The fifth generation of cellular network technology (5G) is still in its early stages of deployment, but the research and development of 6G is already underway. 6G is expected to be significantly faster and more reliable than 5G, with theoretical data rates of up to 1 terabit per second (Tbps). It will also have lower latency, meaning that data will travel between devices more quickly.
Here are some of the key features of 6G networks
Terahertz (THz) frequencies: 6G networks will use THz frequencies, which are a type of radio waves that have a wavelength of about 1 millimeter. THz waves are much shorter than the waves used by 5G, which means that they can carry more data. However, THz waves are also more difficult to transmit and receive, so 6G networks will need to use new antenna designs and signal processing techniques.
Artificial intelligence (AI): AI will be used to optimize the performance of 6G networks, such as by managing traffic and ensuring that data is delivered reliably. AI will also be used to develop new 6G applications, such as augmented reality and virtual reality.
Massive MIMO: Massive MIMO is a technology that uses a large number of antennas to transmit and receive data. This allows 6G networks to support a large number of devices and connections.
Network slicing: Network slicing is a technology that allows 6G networks to be divided into smaller, dedicated networks. This allows different types of traffic, such as video streaming or industrial automation, to be prioritized and managed separately.
Security: 6G networks will need to be highly secure in order to protect sensitive data and applications. 6G networks will use a variety of security measures, such as encryption and authentication, to protect data from unauthorized access.
Ultra-reliable low latency communication (URLLC): URLLC is a type of communication that guarantees very low latency, even in crowded networks. This makes it ideal for applications such as self-driving cars and remote surgery.
Massive connectivity: 6G networks will be able to support a massive number of devices, such as billions of sensors and actuators. This will enable new applications in the Internet of Things (IoT) and Industry 4.0.
Integrated intelligent reflecting surfaces (IIRS): IIRS are a new technology that can be used to reflect and amplify radio waves. This can be used to improve the performance of 6G networks, especially in areas with poor signal reception.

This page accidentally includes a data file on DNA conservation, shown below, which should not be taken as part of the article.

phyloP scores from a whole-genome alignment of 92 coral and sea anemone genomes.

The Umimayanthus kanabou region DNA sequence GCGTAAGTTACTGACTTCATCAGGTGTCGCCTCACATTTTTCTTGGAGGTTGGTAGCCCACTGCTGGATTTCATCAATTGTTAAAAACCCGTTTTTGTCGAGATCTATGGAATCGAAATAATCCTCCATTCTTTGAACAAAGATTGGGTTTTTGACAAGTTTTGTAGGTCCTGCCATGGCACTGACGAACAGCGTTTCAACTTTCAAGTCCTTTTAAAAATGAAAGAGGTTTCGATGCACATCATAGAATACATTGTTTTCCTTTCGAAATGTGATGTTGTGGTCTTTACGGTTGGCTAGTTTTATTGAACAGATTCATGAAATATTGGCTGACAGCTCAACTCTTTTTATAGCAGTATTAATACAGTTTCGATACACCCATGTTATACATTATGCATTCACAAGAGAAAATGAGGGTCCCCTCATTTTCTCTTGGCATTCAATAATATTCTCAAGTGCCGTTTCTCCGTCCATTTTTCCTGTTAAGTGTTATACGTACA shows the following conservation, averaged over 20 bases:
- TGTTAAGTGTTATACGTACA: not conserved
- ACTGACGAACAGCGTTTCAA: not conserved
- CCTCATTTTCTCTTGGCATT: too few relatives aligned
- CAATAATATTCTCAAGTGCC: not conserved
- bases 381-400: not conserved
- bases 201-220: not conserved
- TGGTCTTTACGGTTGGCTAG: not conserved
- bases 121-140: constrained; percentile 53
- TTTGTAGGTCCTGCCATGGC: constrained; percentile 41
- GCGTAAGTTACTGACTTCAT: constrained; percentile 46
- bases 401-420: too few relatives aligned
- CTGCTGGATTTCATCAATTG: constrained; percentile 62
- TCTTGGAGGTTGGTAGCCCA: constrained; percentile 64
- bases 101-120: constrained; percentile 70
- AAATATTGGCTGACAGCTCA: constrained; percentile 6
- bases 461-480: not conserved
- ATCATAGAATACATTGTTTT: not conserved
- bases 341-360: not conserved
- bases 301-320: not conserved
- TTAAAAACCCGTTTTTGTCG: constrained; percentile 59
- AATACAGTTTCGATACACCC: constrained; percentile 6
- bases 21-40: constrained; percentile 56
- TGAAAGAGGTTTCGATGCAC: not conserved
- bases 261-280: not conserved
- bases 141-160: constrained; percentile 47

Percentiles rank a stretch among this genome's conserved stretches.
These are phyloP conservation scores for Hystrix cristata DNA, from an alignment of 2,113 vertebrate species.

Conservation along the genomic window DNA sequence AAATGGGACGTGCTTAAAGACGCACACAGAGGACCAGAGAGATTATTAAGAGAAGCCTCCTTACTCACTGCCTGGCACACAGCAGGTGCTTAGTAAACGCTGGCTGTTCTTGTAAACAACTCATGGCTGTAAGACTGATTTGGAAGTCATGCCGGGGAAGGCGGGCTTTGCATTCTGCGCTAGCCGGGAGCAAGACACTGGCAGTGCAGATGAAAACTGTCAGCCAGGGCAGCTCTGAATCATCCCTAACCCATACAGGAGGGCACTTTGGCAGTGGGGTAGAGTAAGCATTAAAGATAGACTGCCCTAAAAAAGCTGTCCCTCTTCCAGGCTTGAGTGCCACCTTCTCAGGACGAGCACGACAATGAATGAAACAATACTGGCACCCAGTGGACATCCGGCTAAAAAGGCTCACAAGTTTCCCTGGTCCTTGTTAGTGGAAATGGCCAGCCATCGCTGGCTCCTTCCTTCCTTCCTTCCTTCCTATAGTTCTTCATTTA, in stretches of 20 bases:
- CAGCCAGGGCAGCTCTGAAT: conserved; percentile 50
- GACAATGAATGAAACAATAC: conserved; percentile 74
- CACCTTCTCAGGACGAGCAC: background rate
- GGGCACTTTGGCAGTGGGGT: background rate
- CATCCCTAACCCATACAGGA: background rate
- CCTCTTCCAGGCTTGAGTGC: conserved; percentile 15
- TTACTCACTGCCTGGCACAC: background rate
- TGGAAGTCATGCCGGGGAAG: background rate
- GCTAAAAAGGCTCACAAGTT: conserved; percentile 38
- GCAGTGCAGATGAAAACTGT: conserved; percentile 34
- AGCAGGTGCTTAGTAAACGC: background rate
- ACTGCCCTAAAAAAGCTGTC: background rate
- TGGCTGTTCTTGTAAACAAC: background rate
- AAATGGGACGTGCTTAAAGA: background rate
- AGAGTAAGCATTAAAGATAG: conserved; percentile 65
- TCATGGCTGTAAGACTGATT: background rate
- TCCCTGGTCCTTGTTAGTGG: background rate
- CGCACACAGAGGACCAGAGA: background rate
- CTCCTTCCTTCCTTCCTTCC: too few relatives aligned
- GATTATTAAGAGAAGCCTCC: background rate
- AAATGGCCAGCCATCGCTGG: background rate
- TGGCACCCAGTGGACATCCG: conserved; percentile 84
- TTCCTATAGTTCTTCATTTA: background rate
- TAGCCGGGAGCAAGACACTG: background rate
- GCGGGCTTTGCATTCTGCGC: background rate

Here are some of the potential use cases for 6G networks
Ultra-high-definition (UHD) video streaming: 6G networks will be able to support UHD video streaming with minimal buffering or lag. This will make it possible to watch live sporting events or concerts in high definition, even when you are not at the venue.
Virtual reality (VR) and augmented reality (AR): 6G networks will be able to support VR and AR applications with low latency and high bandwidth. This will make it possible to experience immersive virtual worlds or overlay digital information in the real world.
Self-driving cars: 6G networks will be able to provide the high-speed, low-latency communication that is needed for self-driving cars to operate safely. 6G networks will also be able to support the large number of sensors that are needed to make self-driving cars work.
Remote surgery: 6G networks will be able to support remote surgery with high-quality video and data transmission. This will make it possible for surgeons to operate on patients from a remote location.
Industry 4.0: 6G networks will be able to support the high-speed, reliable communication that is needed for the next generation of industrial automation. This will help to improve efficiency and productivity in factories and other industrial settings.
Environmental monitoring: 6G networks can be used to monitor the environment for pollution, climate change, and other threats. This data can be used to improve our understanding of the environment and to develop solutions to environmental problems.
Tactile Internet: The tactile Internet is a new concept that will allow people to feel the touch of others through the Internet. This could be used for applications such as virtual reality, telehealth, and gaming.
Brain-computer interface (BCI): A BCI is a device that can translate brain signals into commands that can be used to control computers or other devices. 6G networks could be used to improve the performance of BCIs, making it possible for people with disabilities to control their environment more easily.
Companies: Apple, Ericsson, Huawei, Nokia, Samsung, and Qualcomm
Countries: China, India, Japan, Russia, and the United States
Research institutes: Technology Innovation Institute and the Interuniversity Microelectronics Centre